Excessive and inconsolable crying behavior in otherwise healthy infants (a condition called infant colic (IC)) is very distressing to parents, may lead to maternal depression, and in extreme cases, may result in shaken baby syndrome. Despite the high prevalence of this condition (20% of healthy infants), the underlying neural mechanisms of IC are still unknown.
By employing the latest magnetic resonance imaging (MRI) techniques in newborns, we prospectively investigated whether newborns’ early brain responses to a sensory stimulus (smell) is associated with a subsequent crying behavior.
In our sample population of 21 healthy breastfed newborns, those who developed IC at 6 weeks exhibited brain activation and functional connectivity in primary and secondary olfactory brain areas that were distinct from those in babies that did not develop IC. Different activation in brain regions known to be involved in sensory integration was also observed in colicky babies. These responses measured shortly after birth were highly correlated with the mean crying time at 6 weeks of age.
Our results offer novel insights into IC pathophysiology by demonstrating that, shortly after birth, the central nervous system of babies developing IC has already greater reactivity to sensory stimuli than that of their noncolicky peers.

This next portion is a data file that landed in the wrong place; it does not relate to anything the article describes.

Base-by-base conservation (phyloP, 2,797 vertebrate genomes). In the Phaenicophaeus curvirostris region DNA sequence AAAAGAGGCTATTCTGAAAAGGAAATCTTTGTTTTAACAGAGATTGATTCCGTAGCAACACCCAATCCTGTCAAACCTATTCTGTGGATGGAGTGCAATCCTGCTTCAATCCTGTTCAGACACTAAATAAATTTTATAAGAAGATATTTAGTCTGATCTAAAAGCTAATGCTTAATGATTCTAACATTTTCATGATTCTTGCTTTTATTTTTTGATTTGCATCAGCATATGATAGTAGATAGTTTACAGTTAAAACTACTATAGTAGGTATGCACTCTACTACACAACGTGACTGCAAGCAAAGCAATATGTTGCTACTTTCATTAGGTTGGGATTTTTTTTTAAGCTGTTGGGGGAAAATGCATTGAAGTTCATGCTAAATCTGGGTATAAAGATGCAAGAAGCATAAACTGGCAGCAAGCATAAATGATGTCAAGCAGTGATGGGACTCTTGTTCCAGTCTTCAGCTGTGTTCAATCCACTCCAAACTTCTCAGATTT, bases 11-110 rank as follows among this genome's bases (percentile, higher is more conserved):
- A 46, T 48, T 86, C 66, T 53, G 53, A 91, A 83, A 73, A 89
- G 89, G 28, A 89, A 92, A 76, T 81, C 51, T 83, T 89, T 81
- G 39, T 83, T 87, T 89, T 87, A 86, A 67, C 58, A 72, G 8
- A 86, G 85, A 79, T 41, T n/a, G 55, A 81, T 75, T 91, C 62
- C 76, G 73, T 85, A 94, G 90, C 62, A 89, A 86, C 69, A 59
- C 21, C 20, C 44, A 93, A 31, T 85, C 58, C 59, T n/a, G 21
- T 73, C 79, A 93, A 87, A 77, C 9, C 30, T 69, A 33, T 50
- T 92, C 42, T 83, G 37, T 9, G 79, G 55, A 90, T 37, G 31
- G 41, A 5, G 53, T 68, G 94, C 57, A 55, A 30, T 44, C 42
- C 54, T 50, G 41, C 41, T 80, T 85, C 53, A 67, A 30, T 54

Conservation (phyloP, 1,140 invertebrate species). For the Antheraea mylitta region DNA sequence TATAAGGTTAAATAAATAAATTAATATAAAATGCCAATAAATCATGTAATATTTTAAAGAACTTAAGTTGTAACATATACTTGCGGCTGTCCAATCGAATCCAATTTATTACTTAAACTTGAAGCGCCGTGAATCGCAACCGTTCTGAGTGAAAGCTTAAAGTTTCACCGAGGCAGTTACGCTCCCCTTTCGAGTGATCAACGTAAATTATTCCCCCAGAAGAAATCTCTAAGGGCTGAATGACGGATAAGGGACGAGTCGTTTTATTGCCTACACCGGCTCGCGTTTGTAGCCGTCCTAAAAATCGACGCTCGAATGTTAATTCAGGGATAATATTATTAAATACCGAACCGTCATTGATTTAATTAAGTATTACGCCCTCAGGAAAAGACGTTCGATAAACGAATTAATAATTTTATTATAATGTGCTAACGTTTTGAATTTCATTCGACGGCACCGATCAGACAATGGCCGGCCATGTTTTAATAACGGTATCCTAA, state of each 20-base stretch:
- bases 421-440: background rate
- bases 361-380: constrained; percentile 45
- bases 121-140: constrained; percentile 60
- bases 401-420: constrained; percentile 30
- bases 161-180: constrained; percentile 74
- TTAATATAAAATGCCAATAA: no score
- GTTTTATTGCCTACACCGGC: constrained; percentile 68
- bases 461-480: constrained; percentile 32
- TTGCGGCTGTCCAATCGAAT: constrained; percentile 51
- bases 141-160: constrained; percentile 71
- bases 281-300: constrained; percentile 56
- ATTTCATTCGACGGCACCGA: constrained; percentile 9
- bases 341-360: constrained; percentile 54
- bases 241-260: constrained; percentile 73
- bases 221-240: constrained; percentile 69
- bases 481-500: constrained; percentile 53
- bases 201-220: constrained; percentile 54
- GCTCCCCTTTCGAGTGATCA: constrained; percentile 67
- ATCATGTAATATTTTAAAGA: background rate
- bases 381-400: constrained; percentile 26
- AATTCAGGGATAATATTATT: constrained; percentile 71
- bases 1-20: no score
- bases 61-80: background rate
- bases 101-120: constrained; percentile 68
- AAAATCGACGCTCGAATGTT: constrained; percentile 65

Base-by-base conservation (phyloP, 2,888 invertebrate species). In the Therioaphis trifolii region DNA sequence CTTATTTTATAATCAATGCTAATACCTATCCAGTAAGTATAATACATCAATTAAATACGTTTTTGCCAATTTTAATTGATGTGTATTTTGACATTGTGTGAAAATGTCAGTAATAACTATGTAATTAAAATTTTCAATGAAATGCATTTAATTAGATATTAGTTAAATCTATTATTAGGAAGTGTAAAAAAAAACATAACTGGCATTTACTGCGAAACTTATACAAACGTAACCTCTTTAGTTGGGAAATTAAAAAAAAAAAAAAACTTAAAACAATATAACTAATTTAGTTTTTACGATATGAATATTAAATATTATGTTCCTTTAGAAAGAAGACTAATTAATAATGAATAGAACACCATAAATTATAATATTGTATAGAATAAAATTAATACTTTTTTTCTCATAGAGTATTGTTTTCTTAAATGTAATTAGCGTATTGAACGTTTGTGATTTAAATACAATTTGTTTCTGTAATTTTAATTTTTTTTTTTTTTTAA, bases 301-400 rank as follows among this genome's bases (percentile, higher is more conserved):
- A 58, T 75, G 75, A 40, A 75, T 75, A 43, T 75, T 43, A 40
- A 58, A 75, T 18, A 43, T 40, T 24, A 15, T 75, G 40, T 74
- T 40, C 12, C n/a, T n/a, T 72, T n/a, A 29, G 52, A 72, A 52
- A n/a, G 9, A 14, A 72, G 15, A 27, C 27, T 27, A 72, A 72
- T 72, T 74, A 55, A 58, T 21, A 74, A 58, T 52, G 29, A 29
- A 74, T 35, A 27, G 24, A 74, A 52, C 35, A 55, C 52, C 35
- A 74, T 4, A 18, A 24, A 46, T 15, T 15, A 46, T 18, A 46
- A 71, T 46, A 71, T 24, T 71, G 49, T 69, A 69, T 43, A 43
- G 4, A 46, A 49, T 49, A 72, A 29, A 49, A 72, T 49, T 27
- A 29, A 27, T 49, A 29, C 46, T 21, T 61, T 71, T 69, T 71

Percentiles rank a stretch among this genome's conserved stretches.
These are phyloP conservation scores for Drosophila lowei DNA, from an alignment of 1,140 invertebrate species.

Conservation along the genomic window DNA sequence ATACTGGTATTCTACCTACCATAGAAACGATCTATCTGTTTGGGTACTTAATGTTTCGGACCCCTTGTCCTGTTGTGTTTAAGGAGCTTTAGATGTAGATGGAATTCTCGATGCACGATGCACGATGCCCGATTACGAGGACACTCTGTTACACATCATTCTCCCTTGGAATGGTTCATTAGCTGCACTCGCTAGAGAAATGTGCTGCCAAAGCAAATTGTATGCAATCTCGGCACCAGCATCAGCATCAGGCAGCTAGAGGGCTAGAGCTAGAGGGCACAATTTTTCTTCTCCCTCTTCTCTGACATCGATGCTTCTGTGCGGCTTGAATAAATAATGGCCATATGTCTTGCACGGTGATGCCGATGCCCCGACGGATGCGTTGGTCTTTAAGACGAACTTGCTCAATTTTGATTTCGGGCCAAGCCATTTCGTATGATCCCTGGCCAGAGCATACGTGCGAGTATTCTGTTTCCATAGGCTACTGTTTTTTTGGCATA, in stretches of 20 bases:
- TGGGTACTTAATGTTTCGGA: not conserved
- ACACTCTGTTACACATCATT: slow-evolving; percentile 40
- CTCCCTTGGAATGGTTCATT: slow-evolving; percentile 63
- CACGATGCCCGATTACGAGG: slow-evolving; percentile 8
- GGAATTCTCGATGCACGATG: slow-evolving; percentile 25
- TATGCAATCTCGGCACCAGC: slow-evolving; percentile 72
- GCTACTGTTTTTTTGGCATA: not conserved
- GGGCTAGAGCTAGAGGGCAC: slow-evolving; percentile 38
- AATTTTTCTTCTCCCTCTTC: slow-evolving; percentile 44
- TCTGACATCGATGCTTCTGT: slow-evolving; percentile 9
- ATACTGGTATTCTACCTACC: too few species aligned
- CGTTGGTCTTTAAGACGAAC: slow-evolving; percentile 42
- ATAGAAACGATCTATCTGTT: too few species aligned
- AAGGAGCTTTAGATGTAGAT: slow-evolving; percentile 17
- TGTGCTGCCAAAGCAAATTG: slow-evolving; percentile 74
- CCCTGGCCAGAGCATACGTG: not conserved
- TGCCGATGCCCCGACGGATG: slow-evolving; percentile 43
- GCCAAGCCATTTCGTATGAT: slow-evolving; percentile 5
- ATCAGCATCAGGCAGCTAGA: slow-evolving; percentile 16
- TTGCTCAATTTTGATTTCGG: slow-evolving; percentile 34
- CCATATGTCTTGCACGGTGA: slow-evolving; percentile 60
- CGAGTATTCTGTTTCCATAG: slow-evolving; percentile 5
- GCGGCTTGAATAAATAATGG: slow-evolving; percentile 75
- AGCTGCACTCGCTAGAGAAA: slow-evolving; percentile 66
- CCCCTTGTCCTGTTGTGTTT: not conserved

Shortly after birth, the central nervous system of colicky infants has a greater sensitivity to olfactory stimuli than that of their noncolicky peers. This early sensitivity explains as much as 48% of their subsequent crying behavior at 6 weeks of life.
Brain activation patterns to olfactory stimuli in colicky infants include not only primary olfactory areas but also brain regions involved in pain processing, emotional valence attribution, and self-regulation.
This study links earlier findings in fields as diverse as gastroenterology and behavioral psychology and has the potential of helping healthcare professionals to define strategies to advise families.
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The authors thank all parents and babies and the Plateforme de Recherche de Pédiatrie, the Centre for Biomedical Imaging (CIBM) of the University Hospital of Geneva, and the Clinical Development Unit of Nestlé Research for their support. We thank N. Gons for her editorial help. This project was partly funded by Nestlé Research, Lausanne, Switzerland (Société des Produits Nestlé SA). R.H.-V.L. was supported by the Swiss National Science Fundation (SNF) grant numbers: 33CM30–124101 (P.I.: P.S.H.) and 33CM30_140334 (P.I.: P.S.H.). A.A.-D. was supported by the SNF grant numbers: 33CM30–124101 and 33CM30_140334 and by Nestlé Research (Société des Produits Nestlé SA), Lausanne, Switzerland. L.F. was supported by the SNF grant number 324730_163084 (P.I.: P.S.H.).
P.P., J.S., C.L.G.-R., and G.B. are employed by Nestlé Research (Société des Produits Nestlé). No other disclosures are reported.
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Adam-Darque, A., Freitas, L., Grouiller, F. et al. Shedding light on excessive crying in babies. Pediatr Res 89, 1239–1244 (2021). https://doi.org/10.1038/s41390-020-1048-6
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